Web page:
The Chester County Commissioners adopted in March the county’s first agriculture economic development strategic plan, created to guide the future growth of Chester County’s important agricultural economy.
Rock Hill Farm, under threat of unwanted development, contains prime agricultural soils. A study has shown that the land contains a large section of prime agricultural soils. Prime farmland, as defined by the U.S. Department of Agriculture, is land that has the best combination of physical and chemical characteristics for producing food, feed, forage, fiber, and oilseed crops.
Rock Hill contains three classes of prime agricultural soils, including Class 1 and Class II. Class I soils have slight limitations that restrict their use. Class II soils have moderate limitations that reduce the choice of plants or require moderate conservation practices.
Chester County Commissioners’ Chair Marian Moskowitz commented on the new county plan, by saying, “Agriculture is such a significant part of our county’s heritage, culture and landscape, and in the face of increasing competition for use of land, we are working hard to ensure Chester County farming remains vibrant and strong. This strategic plan addresses the many challenges currently impacting the ag industry and provides a road map for all opportunities to spur growth and innovation.”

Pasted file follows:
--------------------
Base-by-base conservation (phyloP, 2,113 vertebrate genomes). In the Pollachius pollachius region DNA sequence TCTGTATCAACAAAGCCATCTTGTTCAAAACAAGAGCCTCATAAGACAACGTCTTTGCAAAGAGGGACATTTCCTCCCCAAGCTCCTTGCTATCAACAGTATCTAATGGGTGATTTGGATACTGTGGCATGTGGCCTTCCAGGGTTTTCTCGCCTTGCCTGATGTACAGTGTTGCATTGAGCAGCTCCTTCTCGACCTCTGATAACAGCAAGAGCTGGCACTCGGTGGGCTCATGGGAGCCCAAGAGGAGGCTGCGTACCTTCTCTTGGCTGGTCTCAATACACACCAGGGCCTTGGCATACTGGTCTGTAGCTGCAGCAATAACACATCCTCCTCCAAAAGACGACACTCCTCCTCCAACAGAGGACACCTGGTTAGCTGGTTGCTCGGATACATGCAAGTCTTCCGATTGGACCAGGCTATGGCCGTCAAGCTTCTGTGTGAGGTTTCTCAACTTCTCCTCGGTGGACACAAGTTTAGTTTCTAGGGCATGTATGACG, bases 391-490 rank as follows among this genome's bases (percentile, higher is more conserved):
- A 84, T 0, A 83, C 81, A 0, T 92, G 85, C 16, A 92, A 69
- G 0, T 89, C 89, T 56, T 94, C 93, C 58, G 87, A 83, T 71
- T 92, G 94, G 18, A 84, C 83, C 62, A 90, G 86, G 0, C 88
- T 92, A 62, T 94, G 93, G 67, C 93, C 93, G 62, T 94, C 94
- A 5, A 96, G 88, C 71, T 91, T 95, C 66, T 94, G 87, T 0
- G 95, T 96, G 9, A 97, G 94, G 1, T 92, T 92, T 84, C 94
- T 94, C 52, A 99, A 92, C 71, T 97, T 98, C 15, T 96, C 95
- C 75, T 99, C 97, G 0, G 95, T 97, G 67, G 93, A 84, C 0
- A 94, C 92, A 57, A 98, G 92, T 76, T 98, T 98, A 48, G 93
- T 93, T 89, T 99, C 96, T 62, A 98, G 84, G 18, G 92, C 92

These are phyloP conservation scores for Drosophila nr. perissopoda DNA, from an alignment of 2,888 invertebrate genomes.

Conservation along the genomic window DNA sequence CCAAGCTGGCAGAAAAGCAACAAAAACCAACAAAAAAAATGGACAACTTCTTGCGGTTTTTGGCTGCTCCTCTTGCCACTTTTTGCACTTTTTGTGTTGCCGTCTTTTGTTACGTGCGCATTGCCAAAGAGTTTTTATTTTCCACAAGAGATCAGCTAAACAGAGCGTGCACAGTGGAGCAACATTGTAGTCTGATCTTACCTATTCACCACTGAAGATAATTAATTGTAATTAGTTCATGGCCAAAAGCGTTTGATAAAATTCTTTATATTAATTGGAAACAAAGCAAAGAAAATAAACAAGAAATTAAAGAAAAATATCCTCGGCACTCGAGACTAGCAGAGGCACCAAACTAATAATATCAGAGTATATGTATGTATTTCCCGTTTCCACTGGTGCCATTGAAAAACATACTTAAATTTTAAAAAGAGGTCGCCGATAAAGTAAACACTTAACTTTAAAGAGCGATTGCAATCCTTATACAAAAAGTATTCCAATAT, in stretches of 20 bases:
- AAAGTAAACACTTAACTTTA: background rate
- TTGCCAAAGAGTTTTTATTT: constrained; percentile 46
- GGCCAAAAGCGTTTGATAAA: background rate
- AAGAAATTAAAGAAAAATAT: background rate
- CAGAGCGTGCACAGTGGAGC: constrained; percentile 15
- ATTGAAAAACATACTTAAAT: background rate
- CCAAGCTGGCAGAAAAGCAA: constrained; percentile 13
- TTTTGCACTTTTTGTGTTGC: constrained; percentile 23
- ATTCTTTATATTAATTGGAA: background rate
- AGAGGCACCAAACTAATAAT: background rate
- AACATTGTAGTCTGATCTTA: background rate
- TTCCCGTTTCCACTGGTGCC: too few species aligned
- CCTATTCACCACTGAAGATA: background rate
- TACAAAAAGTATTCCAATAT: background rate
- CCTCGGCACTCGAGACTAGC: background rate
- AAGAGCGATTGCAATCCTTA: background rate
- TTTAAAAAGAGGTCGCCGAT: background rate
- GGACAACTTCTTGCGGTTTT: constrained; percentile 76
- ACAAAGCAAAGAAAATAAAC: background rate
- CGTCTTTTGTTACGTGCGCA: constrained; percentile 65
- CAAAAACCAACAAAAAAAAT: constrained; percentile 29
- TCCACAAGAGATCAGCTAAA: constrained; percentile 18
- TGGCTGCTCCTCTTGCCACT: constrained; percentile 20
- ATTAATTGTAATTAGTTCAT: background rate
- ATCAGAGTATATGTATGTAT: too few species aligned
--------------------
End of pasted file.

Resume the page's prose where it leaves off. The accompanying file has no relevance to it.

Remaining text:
Commissioner Michelle Kichline added, “When farm businesses thrive, there is less competition for other more intensive land development. Successful farms also bring increased employment, a vibrant local food community, venues for family fun, environmental benefits, and the overall sense of place enjoyed by so many in the county.”
Willistown’s own Comprehensive Plan states township leaders should protect prime agricultural land. Development of Rock Hill Farm will put the rich soil at risk.
A number of crucial reasons exist for preserving Rock Hill Farm. The land is situated in the midst of historic Willistown Township and is an ecological gem worthy of protection. The property includes more than 200 acres of old-growth forests, wetlands, rolling hills and streams. Crum Creek runs through the property and provides drinking water for thousands and is one of the purest waterways in the region. The land is surrounded by Township-designated scenic roads, criss-crossed by sensitive riparian areas and wetlands, graced by historic buildings.
Local efforts are underway to stop the unwanted development. Local neighbors have formed a Save Rock Hill Farm group. Neighbors and those affected by the development are urged to make their opposition known to the officials of Willistown Township and attend township meetings.